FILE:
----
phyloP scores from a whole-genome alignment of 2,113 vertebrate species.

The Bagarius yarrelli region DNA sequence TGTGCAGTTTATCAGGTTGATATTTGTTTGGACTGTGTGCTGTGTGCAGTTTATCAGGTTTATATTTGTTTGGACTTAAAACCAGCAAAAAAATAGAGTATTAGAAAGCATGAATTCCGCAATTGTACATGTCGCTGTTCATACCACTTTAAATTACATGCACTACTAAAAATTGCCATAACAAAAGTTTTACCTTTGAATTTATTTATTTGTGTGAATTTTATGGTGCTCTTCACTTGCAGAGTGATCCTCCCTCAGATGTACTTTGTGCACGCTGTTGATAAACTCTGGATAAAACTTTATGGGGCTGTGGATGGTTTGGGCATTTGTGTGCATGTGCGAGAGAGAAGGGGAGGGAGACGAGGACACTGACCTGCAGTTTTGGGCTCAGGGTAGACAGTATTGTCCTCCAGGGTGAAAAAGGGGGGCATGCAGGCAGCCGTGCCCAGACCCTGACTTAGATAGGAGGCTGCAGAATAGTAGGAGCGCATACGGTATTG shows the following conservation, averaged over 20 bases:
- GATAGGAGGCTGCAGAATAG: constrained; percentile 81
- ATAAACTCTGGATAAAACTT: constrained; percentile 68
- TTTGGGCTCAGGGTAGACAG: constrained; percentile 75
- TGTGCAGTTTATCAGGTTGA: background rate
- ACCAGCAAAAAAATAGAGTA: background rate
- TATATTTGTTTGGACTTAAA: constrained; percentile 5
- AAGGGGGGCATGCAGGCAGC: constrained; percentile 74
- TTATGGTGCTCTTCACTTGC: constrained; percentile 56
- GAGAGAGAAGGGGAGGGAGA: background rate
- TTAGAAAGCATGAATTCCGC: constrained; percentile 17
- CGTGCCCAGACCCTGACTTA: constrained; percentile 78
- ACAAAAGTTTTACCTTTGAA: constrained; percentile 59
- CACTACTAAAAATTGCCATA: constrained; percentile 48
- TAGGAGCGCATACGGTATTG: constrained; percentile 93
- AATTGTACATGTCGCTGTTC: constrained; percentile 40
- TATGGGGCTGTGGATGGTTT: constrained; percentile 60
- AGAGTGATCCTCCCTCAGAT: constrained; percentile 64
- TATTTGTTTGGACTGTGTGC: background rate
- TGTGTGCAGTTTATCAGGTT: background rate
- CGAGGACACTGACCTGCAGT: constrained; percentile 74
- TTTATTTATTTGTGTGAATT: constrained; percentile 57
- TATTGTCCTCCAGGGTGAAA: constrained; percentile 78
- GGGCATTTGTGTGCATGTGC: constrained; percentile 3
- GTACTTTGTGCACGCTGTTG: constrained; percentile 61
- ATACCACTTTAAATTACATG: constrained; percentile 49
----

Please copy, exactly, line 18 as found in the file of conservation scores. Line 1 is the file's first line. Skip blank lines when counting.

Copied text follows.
- TATGGGGCTGTGGATGGTTT: constrained; percentile 60